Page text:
1946, September 1: Communications Branch of the National Research Council (CBNRC) officially begins operations; actual start date was September 3rd. Located at LaSalle Academy; Edward Drake is first Director.
1947, January 1: Domestic COMSEC efforts begins at CBNRC, called the “Make section”.
1947, March: Draft of CANUSA is given to the Canadian Embassy in Washington. Canada has not seen the bilateral UKUSA agreement, which is the basis for CANUSA.
1947, April: HYDRA ownership is transferred from UK to Canada.
1948, June: CFB Whitehorse becomes operational.
1948, September: ROCKEX is deployed to all stations.
1948, September: CBNRC begins processing its own intercepts.
1949, February: Mary Oliver is appointed first CBNRC Senior Liaison Officer (CLO) to GCHQ in the UK.
1949, June: CANUSA agreement.
1949, December: CBNRC begins moving from the LaSalle Academy at Guigues and Sussex to the Rideau Annex.
1950, February: R. S. McLaren is appointed first CBNRC Senior Liaison Officer (CBSLO) to Washington.
1950, June 25: Korean War begins.
1950, September: CFB Churchill becomes operational.
1950, November: CBNRC is approved for the production of TYPEX inserts (rotor core / key material).
1952, August: BRUSA is renamed UKUSA.
1953, July 27: Korean War ends.
1953, September: Australia joins UKUSA Partnership.
1955, May: Aklavik is confirmed, Edward Drake gets approval for survey of Alert and Resolute, with US support.
1956, October: CBNRC starts highspeed key tape production.
1959, February: Permanent 10-position station at Alert agreed.
1959, October 19: The Right Honourable John Diefenbaker, Prime Minister of Canada, visits CBNRC at the Rideau Annex.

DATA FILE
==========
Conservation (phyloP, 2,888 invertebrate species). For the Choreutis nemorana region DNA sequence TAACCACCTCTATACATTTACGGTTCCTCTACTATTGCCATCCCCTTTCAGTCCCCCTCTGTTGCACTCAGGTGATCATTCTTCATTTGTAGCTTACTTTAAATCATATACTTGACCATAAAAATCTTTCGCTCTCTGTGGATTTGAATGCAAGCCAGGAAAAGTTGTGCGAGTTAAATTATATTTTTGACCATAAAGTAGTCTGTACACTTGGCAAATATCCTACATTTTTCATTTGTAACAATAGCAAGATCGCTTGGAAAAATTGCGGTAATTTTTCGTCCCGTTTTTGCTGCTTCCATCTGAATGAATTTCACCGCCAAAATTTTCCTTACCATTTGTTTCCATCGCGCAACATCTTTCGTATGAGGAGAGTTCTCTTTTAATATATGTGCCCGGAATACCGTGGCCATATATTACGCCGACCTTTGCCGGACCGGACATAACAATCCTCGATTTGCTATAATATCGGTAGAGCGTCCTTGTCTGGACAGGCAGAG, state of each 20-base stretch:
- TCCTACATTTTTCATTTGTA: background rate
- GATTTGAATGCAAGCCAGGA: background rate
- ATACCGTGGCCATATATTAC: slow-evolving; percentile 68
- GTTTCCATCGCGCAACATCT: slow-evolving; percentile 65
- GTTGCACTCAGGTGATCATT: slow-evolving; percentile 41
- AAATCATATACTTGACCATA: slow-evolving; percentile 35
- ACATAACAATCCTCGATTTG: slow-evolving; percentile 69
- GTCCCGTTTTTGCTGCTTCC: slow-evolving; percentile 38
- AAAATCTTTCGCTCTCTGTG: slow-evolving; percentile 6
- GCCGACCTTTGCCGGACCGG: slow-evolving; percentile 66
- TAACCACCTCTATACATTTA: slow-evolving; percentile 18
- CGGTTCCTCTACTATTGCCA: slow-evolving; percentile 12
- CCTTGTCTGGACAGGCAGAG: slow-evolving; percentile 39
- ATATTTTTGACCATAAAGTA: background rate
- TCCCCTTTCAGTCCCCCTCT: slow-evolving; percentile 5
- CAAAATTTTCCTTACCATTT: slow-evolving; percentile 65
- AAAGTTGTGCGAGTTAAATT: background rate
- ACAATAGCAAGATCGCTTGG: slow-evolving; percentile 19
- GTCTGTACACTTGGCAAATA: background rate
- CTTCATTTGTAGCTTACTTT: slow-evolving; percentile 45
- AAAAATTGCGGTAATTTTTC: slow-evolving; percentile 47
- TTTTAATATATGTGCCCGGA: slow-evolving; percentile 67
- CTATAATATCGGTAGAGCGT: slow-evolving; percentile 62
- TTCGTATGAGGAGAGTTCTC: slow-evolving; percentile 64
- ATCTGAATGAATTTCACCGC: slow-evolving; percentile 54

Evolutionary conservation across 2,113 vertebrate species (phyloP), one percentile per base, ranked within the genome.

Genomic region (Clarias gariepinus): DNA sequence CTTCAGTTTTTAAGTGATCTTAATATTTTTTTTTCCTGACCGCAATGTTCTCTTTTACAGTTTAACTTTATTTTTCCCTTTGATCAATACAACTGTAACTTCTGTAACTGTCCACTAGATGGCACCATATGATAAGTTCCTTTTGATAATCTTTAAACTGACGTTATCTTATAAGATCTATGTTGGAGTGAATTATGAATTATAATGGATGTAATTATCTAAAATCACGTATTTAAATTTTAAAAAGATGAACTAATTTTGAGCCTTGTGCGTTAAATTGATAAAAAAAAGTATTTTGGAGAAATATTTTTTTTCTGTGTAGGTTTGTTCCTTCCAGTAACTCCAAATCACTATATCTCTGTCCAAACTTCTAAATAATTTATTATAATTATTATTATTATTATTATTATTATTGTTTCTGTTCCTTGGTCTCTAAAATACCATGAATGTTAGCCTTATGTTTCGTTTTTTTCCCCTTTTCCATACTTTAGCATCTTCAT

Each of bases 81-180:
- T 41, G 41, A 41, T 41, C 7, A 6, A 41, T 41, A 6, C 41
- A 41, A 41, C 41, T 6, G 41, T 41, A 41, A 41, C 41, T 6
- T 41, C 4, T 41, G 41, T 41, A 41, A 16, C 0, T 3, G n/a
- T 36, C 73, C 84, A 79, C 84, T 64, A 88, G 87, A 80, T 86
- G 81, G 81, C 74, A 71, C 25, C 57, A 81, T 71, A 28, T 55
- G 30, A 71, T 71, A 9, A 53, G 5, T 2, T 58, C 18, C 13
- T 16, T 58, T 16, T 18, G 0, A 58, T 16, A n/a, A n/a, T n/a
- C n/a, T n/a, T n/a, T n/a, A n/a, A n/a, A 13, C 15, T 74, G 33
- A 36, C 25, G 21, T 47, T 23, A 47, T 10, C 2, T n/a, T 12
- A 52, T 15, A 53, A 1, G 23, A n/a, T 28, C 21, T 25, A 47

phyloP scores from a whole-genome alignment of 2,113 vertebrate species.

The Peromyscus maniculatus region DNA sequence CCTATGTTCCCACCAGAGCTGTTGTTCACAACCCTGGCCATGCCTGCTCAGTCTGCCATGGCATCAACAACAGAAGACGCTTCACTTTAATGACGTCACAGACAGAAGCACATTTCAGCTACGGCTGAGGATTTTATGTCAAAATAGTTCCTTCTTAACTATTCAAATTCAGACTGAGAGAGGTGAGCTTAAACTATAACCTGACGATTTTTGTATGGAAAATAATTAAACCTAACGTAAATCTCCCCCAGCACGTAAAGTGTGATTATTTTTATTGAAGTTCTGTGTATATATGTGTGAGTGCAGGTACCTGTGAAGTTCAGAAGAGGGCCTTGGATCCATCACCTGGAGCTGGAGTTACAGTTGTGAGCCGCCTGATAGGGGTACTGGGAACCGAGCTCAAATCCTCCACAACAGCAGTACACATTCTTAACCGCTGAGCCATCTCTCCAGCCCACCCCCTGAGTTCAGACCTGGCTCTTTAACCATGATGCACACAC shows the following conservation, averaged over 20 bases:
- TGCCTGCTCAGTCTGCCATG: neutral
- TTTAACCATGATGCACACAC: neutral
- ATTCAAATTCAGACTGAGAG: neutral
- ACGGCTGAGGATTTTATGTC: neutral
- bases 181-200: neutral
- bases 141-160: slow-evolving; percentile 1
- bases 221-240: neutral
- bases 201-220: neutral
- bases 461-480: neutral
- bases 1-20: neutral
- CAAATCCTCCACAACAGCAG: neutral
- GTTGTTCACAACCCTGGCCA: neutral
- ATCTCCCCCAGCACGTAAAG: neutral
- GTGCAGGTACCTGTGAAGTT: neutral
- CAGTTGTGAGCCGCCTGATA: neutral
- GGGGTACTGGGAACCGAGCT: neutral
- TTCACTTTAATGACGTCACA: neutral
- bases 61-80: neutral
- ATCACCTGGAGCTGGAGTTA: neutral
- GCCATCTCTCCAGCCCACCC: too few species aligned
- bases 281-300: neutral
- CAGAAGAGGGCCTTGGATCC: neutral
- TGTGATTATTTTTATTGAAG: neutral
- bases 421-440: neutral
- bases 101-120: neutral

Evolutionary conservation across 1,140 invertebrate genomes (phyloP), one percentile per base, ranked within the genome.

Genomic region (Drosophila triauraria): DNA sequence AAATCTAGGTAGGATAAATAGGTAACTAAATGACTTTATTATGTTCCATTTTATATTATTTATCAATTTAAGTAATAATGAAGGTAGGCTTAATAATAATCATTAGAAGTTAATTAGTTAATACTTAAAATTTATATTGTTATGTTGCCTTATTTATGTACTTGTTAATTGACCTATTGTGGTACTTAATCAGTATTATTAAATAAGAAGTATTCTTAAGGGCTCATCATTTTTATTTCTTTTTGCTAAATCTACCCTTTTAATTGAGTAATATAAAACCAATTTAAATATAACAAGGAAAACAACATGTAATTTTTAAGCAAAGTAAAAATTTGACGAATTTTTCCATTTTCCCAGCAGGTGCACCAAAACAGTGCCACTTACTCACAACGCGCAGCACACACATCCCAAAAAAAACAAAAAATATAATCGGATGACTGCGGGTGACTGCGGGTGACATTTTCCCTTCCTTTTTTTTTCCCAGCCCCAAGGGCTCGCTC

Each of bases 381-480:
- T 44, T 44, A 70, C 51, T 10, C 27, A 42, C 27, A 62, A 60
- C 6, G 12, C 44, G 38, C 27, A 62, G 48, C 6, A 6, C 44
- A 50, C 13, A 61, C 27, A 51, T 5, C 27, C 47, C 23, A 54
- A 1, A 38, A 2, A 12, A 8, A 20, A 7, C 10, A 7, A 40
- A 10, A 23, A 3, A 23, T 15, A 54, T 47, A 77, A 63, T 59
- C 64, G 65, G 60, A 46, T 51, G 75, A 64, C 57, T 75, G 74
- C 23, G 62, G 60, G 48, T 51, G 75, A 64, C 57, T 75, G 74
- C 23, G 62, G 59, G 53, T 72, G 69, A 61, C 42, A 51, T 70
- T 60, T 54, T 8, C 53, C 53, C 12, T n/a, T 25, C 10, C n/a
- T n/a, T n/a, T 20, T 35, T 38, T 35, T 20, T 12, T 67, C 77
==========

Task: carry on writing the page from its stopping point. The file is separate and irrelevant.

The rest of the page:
1959, December: Online 5UCO is to be deployed to all stations.
1959, December: Alert fully manned (10 positions).
1961, June: CBNRC moves from Rideau Annex to Sir Leonard Tilley Building.
1962, March: first IBM supercomputer costing $372k, installed at Tilly Building.
1964, Ministers Martin (EA) and Hellyer (DND) visit CBNRC.
1964, December: CBNRC begins collaboration on “Canadian ALVIS” (CID 610), the first and only Canadian cypher machine to be mass produced. It is based on the British ALVIS (BID 610).
1968, July: Churchill and Whitehorse are shut down.
1971, February: CBNRC’s founding Director, Edward Drake dies in Office. Kevin O’Neill is named Director the second Director of CBNRC.
1974, January 9: CBC airs a documentary titled “The Fifth Estate: The Espionage Establishment.” This is the first time many Canadians hear of the CBNRC.
Communications Security Establishment: 1975 - Present
1975, April 1: CBNRC transferred by Order-in-Council to Department of National Defence and renamed Communications Security Establishment.
1980, July: Peter Hunt becomes Chief CSE.
1980, September 8: CSE moves into the Insurance Building (originally built to house the Department of Insurance).
1983, September 22: The existence of CSE is officially acknowledged to the public for the first time by the Government of Canada, when the Honourable Jean-Luc Pépin (then Minister of State for External Affairs), made a statement to the Special Senate Committee on the Canadian Security Intelligence Service.
1989, July: Stewart Woolner becomes Chief CSE.
1989, November 9: Fall of the Berlin Wall.
1990, August 2: Beginning of the Gulf War.
1991, February 28: End of the Gulf War.
1991, December 31: Official end of the Cold War as all Soviet institutions cease operation.
1994, July 7: Her Majesty Queen Elizabeth II approves use of the Crown for CSE’s proposed badge.
1994, October 19: Heraldic Badge is presented to CSE by the Canadian Heraldic Authority.